Relationship of postoperative vaginal anatomy and sexual function: a systematic review with meta-analysis

Shunaha Kim-Fine, Danielle D. Antosh, Ethan M. Balk, Kate V. Meriwether, Gregg Kanter, Alexis A. Dieter, Mamta M. Mamik, Meadow Good, Ruchira Singh, Alexandriah Alas, Mohamed Foda, David D. Rahn, Rebecca G. Rogers

Research output: Contribution to journalArticlepeer-review

Abstract

Introduction and hypothesis: This was a planned secondary analysis of a systematic review that described sexual function outcomes following pelvic organ prolapse (POP) surgery. We aimed to describe the relationship of pre- and postoperative vaginal anatomic measures with sexual function outcomes. Data Sources included the Medline, Embase, and clinicaltrials.gov databases from inception to April 2018. Methods: The original systematic review included prospective, comparative studies that reported sexual function outcomes before and following POP surgery. Studies were extracted for population characteristics, sexual function outcomes, and vaginal anatomy, including total vaginal length (TVL) and genital hiatus. By meta-regression, we analyzed associations across studies between vaginal anatomic measurements and sexual function using the Pelvic Organ Prolapse/Urinary Incontinence Sexual Function Questionnaire-12 (PISQ-12) and dyspareunia outcomes. Results: We screened 3124 abstracts and identified 74 papers representing 67 original studies. Among these, 14 studies reported TVL and PISQ-12 outcomes. Nine studies reported TVL and dyspareunia outcomes, eight studies reported GH and PISQ-12 outcomes, and seven studies reported GH and dyspareunia outcomes. We found no associations between anatomic measures and PISQ-12 or dyspareunia, although, we found a statistically significant association found between preoperative TVL and change in PISQ-12. Conclusion: Across studies, the evidence does not support an association between vaginal anatomy and either validated, condition-specific sexual function questionnaires or dyspareunia. However, no study has directly analyzed these associations in the setting of pelvic floor reconstructive surgery.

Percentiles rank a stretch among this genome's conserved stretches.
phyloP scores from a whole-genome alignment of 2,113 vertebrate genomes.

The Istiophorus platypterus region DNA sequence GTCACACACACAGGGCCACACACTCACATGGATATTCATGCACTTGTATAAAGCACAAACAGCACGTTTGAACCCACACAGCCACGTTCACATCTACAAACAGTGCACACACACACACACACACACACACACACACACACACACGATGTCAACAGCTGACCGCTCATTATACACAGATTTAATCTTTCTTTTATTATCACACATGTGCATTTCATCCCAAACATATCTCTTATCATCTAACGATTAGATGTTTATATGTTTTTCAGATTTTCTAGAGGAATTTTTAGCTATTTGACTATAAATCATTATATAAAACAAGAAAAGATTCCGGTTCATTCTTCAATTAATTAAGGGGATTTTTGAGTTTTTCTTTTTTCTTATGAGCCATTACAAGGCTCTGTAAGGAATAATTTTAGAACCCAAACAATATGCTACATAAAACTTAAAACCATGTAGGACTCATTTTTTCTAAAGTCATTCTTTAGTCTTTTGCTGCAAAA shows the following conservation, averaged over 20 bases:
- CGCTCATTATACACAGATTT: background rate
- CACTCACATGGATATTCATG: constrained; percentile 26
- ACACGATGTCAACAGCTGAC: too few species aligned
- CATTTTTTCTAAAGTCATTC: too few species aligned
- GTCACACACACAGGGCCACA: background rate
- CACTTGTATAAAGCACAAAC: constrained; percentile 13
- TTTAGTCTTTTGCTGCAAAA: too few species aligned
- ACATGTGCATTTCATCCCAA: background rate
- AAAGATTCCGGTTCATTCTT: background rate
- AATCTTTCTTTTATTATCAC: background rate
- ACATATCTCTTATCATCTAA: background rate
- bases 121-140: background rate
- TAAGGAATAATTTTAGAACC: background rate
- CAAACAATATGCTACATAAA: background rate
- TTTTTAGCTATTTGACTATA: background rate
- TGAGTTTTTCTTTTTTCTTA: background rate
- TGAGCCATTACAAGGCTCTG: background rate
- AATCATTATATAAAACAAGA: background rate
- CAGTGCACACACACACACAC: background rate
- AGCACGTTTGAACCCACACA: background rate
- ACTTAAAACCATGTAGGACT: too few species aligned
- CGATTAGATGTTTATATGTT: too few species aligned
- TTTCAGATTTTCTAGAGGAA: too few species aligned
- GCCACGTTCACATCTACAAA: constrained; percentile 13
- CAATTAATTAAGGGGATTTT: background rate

Original languageEnglish (US)
Pages (from-to)2125-2134
Number of pages10
JournalInternational Urogynecology Journal
Volume32
Issue number8
DOIs
StatePublished - Aug 2021

Keywords

  • Dyspareunia
  • PISQ-12
  • Pelvic organ prolapse
  • Surgery
  • Systematic review
  • Vaginal anatomy

ASJC Scopus subject areas

  • Obstetrics and Gynecology
  • Urology

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